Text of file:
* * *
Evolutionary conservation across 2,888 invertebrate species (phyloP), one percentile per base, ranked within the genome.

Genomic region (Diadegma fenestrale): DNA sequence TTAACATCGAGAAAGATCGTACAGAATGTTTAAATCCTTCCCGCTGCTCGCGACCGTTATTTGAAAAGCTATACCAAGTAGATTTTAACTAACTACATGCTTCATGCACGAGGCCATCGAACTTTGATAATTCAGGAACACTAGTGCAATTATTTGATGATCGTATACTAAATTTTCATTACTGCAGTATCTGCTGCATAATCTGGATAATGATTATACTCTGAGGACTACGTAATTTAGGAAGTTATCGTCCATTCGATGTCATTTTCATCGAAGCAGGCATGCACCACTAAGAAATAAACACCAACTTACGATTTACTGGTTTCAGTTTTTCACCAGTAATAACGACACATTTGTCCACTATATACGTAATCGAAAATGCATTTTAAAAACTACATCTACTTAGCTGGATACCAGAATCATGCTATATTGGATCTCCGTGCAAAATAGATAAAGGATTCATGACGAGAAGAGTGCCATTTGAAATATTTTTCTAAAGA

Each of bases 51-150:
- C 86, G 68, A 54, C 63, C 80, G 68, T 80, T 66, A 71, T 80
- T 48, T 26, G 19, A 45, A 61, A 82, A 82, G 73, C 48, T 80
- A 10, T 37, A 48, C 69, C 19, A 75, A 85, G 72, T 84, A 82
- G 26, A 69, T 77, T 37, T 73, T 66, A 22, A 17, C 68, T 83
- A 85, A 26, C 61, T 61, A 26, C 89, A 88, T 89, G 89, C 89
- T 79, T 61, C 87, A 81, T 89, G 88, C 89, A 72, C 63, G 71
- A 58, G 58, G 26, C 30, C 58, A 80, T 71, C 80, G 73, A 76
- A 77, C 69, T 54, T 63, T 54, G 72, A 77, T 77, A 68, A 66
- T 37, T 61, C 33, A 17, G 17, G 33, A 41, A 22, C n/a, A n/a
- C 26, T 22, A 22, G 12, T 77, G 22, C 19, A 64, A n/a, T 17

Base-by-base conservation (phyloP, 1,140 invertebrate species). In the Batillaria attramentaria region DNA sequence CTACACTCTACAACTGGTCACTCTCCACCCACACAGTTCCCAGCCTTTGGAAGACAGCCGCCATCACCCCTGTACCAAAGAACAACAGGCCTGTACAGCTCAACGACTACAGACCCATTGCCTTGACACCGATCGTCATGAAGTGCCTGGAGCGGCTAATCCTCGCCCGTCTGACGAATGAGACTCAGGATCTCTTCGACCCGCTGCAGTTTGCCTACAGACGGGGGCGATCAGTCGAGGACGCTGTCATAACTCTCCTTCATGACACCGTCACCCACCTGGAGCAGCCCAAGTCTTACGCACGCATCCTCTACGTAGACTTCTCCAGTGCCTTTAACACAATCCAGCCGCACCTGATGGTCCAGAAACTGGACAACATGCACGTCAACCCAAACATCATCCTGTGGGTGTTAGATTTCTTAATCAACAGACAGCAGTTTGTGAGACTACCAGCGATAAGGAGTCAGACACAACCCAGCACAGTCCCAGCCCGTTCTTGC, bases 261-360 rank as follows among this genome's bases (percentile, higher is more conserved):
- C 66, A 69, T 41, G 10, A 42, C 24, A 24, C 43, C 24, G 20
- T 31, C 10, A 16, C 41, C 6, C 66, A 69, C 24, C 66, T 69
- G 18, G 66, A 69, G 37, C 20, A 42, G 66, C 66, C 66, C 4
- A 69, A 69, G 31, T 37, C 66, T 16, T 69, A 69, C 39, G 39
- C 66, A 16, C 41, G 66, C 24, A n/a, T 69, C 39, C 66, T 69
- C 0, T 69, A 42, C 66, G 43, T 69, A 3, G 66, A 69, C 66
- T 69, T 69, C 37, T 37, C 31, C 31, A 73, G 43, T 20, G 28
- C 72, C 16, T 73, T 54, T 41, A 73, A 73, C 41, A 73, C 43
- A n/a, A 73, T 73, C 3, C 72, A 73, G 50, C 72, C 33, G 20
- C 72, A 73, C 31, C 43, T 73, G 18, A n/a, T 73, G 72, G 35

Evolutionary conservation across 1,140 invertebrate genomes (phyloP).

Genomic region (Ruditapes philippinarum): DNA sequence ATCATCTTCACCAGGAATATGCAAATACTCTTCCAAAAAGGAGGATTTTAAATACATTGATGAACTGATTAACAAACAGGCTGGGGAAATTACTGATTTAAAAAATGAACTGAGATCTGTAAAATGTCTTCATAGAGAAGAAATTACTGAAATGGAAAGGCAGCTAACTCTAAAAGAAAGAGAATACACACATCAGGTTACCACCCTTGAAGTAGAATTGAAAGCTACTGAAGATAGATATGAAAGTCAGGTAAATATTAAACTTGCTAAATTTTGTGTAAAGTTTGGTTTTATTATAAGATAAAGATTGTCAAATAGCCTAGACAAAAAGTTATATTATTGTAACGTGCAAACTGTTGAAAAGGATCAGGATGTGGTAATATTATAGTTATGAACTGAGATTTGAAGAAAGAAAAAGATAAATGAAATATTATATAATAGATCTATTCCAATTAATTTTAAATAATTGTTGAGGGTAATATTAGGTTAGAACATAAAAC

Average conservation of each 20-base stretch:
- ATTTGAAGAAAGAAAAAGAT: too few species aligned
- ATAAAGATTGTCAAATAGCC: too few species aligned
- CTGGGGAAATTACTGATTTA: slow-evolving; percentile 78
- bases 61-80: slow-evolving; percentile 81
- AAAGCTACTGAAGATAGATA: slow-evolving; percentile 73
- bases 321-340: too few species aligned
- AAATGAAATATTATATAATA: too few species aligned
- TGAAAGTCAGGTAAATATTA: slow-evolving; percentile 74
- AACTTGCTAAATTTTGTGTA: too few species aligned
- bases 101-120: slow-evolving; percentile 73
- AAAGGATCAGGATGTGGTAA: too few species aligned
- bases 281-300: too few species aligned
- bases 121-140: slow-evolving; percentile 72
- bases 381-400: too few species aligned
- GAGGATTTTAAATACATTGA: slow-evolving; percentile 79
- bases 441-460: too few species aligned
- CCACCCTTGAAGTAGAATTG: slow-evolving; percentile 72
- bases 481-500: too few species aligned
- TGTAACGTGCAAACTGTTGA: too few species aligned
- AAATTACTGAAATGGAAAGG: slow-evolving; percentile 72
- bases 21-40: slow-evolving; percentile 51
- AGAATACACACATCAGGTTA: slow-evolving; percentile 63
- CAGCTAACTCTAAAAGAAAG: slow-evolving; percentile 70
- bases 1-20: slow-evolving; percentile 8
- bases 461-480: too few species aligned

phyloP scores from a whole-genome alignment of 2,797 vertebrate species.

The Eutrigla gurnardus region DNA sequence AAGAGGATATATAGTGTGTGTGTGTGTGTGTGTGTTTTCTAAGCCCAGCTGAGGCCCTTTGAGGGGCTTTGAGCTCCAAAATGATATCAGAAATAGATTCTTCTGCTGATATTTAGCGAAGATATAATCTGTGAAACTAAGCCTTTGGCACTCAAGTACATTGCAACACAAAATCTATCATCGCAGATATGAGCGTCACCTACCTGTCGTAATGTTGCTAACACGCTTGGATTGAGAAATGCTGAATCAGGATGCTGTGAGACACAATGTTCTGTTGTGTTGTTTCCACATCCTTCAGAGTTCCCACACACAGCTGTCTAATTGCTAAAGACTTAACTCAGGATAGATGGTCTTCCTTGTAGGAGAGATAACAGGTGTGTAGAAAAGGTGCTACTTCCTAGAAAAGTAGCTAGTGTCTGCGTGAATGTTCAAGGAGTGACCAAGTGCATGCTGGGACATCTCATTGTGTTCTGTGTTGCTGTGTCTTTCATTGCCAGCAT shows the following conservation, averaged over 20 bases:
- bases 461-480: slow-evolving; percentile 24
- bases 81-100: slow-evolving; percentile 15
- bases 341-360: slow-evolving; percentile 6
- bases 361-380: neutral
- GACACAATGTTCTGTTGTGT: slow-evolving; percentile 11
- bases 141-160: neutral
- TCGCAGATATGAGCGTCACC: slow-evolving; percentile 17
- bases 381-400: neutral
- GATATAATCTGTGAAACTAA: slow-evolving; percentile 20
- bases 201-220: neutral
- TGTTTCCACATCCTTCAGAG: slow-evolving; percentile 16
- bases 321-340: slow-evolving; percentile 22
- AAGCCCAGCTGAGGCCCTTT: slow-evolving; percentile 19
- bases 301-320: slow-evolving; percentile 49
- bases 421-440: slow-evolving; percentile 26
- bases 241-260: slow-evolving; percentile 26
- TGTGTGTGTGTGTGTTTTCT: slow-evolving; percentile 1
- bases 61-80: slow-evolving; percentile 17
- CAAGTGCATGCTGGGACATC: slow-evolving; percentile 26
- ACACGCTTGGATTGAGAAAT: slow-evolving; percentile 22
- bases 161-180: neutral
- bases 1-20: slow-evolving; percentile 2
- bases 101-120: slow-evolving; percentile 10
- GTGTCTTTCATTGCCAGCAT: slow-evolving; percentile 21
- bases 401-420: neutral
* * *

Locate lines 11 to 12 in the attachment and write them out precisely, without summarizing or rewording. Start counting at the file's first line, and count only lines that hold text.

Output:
- A 77, C 69, T 54, T 63, T 54, G 72, A 77, T 77, A 68, A 66
- T 37, T 61, C 33, A 17, G 17, G 33, A 41, A 22, C n/a, A n/a